Review by Bob Freville
Duncan P. Bradshaw’s Mr. Sucky is very funny and very British. From its first paragraphs, we are graced with a scenario straight out of a Monty Python episode. By that, I mean that Bradshaw takes familiar imagery and subverts expectations with hilariously matter-of-fact horror that’s at once bust-a-gut funny and uber-cringey.
Few writers could manage to wring laughs out of child abuse. Bradshaw not only succeeds on the very first page but keeps us hoping he’ll up the ante. Like hearing a comedian riff on The Aristocrats gag, the reader latches on to this devilishly irreverent read and waits in jubilant anticipation for the next groty detail to emerge.
Bradshaw doesn’t disappoint, skillfully one-upping himself in each successive sequence. The design of the book is itself a masterfully-executed joke; Mr. Sucky doesn’t have the outward appearance of a novel or novella. It is over-sized, oddly thin and specifically designed to resemble a poorly photocopied user manual.
It is so convincing in this regard that my better half actually stuck it in the box with a shitty vacuum cleaner we had recently purchased at Target, mistaking it for the actual manual that came with the piece of shit. Had it not been for me catching her in time, Mr. Sucky would have been going back to the store before I’d even had a chance to read it…and that would have sucked.
This kind of Andy Kaufman-esque gag might draw an exasperated yawn from some jaded millennial reader, but for those of us who were alive during the years of National Lampoon and the Theater of the Absurd, it’s a warm and welcome return to interactive and impish humor.
That’s right, get off my fucking lawn!
Mr. Sucky concerns the playful and putrid mishaps of a serial killer, his latest would-be “victim” and the killer’s dim-witted “acolyte”. But then that is like saying Mel Brooks’ The Producers is about two desperate men trying to stage a play; the description is far too simple and doesn’t do it any justice.
Without spoiling all of the surprises that this “manual” has in store for you, I can safely say that Mr. Sucky is meant for people who relish clever twists, colorful colloquialisms and dastardly denouements that don’t exactly go the way you’d expect them to.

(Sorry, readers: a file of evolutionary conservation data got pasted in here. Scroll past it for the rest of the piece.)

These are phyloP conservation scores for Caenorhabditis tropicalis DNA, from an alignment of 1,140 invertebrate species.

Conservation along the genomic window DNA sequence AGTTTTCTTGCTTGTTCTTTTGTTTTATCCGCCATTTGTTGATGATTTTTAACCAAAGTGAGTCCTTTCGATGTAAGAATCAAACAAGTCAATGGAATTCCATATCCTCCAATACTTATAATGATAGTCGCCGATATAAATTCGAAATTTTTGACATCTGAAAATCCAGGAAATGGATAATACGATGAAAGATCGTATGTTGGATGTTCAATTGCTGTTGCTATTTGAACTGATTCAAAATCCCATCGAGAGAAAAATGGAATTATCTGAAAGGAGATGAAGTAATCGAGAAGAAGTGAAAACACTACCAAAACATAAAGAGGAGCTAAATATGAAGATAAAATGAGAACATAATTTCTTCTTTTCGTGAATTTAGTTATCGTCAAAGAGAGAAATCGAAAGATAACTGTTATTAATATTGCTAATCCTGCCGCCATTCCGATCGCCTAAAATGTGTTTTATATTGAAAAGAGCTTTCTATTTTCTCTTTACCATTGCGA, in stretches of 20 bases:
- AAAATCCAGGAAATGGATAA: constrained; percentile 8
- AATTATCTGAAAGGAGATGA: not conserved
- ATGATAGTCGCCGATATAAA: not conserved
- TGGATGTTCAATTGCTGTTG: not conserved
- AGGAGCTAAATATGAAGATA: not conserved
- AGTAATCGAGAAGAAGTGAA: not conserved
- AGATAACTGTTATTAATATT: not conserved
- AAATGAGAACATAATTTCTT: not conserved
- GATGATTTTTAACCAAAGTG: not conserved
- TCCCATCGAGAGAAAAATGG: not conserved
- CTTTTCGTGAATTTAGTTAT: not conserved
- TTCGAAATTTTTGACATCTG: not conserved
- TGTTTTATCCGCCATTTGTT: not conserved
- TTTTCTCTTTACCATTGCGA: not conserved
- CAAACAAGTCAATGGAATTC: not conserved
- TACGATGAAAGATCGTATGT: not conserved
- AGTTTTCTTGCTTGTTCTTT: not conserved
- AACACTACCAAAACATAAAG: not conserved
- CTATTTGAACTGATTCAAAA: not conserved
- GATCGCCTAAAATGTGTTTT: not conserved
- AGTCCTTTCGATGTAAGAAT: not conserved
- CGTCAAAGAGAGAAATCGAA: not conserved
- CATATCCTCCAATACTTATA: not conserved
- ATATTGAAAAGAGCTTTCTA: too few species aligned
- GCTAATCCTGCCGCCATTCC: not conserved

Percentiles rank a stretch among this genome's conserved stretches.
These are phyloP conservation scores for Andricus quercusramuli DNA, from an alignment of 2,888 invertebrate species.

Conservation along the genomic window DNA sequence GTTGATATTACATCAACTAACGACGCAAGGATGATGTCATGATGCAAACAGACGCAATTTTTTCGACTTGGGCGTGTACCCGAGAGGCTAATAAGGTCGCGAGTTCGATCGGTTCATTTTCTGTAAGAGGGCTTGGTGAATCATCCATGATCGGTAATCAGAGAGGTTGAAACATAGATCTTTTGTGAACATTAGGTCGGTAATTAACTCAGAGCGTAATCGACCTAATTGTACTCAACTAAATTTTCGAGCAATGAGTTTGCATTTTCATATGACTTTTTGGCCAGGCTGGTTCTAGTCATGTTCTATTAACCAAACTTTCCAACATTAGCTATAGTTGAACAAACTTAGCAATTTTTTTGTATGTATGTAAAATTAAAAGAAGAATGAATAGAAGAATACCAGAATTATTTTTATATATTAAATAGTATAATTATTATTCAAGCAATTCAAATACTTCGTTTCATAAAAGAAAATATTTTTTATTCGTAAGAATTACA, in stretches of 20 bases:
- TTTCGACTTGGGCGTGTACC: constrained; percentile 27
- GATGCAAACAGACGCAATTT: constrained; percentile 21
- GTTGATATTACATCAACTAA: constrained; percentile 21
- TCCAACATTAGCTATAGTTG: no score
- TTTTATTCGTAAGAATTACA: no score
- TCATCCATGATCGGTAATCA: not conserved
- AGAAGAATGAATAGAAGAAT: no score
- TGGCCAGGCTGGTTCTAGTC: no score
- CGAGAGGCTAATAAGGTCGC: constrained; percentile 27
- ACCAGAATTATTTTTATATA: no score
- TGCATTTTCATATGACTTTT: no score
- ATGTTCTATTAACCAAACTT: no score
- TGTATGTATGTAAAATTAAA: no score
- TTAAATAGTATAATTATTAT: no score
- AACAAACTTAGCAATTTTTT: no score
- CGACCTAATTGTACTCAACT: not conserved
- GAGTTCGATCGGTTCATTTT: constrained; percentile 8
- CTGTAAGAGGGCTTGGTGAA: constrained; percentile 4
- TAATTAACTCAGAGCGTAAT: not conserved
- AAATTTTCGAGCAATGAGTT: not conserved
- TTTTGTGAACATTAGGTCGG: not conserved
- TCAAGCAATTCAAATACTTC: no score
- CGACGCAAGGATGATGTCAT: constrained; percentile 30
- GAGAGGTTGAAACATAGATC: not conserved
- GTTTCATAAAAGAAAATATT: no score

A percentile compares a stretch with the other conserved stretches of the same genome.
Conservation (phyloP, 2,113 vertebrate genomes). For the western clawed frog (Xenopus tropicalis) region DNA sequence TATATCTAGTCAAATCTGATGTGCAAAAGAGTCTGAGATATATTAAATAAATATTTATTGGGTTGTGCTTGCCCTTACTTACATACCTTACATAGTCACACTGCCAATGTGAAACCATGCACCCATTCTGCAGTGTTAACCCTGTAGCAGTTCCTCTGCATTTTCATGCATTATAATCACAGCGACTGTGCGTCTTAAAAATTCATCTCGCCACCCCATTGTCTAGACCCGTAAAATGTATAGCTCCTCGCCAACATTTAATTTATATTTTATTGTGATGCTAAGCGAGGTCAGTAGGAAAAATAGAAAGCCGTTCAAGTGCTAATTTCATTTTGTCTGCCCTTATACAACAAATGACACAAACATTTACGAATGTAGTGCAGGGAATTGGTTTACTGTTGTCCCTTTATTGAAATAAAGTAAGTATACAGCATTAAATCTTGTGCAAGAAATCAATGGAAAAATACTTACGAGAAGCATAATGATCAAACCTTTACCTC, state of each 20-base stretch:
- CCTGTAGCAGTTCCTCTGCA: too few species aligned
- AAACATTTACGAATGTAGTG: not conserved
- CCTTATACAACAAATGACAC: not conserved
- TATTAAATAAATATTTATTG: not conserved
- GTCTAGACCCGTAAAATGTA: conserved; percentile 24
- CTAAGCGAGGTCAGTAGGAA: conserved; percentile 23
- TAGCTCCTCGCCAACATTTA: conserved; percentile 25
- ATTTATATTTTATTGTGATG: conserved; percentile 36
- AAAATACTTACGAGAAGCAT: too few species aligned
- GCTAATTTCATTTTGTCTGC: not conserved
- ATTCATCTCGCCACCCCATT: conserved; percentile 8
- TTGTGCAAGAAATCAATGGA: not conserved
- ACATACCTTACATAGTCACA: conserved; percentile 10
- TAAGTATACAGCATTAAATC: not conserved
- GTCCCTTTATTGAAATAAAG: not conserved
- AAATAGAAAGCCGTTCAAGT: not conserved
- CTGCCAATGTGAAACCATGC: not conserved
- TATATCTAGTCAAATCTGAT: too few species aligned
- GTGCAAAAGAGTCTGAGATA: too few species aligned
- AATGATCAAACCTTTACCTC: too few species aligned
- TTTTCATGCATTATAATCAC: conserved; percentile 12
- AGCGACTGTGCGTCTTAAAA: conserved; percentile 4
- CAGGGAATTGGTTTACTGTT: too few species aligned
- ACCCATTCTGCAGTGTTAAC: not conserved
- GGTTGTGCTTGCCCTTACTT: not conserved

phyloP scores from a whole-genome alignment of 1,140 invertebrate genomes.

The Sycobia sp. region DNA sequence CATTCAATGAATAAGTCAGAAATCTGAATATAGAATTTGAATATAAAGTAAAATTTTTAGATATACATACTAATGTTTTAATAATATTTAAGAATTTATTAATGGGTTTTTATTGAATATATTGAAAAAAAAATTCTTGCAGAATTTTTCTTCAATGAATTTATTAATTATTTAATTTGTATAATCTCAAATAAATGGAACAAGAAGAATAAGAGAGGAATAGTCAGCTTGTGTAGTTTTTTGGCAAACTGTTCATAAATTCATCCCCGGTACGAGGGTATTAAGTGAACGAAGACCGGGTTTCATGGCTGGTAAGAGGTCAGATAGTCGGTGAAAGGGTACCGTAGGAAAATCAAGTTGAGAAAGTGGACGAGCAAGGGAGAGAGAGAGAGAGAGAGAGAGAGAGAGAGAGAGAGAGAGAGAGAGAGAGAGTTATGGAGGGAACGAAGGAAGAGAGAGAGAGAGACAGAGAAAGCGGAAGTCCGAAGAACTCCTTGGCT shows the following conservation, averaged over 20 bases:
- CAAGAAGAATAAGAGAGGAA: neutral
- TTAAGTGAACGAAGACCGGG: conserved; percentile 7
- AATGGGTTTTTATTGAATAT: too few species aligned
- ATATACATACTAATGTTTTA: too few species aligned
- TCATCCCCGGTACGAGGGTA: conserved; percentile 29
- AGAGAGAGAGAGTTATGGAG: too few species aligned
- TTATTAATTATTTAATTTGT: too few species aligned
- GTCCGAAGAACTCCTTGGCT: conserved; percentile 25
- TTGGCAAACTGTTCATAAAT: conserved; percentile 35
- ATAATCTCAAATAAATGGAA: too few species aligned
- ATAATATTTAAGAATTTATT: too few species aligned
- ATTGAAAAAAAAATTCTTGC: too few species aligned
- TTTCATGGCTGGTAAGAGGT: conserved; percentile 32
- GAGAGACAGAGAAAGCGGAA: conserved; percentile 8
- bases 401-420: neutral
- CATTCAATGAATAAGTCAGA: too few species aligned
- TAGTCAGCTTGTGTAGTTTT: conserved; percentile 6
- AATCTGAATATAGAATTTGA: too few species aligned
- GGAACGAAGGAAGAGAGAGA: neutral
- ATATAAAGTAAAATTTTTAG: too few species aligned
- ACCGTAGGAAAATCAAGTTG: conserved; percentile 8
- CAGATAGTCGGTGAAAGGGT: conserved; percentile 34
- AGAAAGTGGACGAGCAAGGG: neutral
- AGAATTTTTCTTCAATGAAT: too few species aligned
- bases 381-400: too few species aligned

While reading this charming book, one gets the nagging sense that they are talking to a familiar voice, perhaps the demented id or superego of their own private brain nugget. Bradshaw handles dialogue in much the same way that maverick crime writer George V. Higgins or controversial playwright-cum-filmmaker Martin McDonagh employs it; the conversations are the action and fucked if they’re not a full-on assault of the imagination.
I should confess to being a hardcore Anglophile who was weaned on the comical wonders of Benny Hill, The Young Ones, Fawlty Towers and The Dangerous Brothers. As such, I may be predisposed to Mr. Bradshaw’s particular brand of comedy. But I trust that anyone who reads this will agree that it’s an absurdly awesome tome that offers all the wit, cringe and reward of the best ripping yarn.
Mr. Sucky is billed as a Gore Com publication and I have to say that “gorecom” pretty well describes the book’s blend of the macabre and the mundane. A perfect example of the ghoulish comedy that Bradshaw has in store for you can be found on page 22 when our befuddled villain, Clive Beauchamp, reminds himself of his personal mantra.
Instead of WWJD or YOLO, Beauchamp’s acronym is the hilariously and arbitrarily long PFAETCHWUTTKS, or Prepare For Any Eventuality That Could Happen When You Try To Kill Someone. Remember, it works better with a Welsh lilt. ; )
The best thing that I can say about Mr. Sucky is that it has few peers in literature or, really, any other artistic medium. The closest you’ll probably get is Quentin Dupieux’s 2011 film Rubber, but even that highly meta exercise in deconstructured horror-comedy pales in comparison to what Bradshaw has attempted and achieved with this one.
If you’re anything like me, this waggish novella will leave an idiot grin on your face akin to the adorable smiley face illustration on its back jacket. As the author’s official website declares, Mr. Sucky is ready to come out of the cleaning closet. Snatch him up today.
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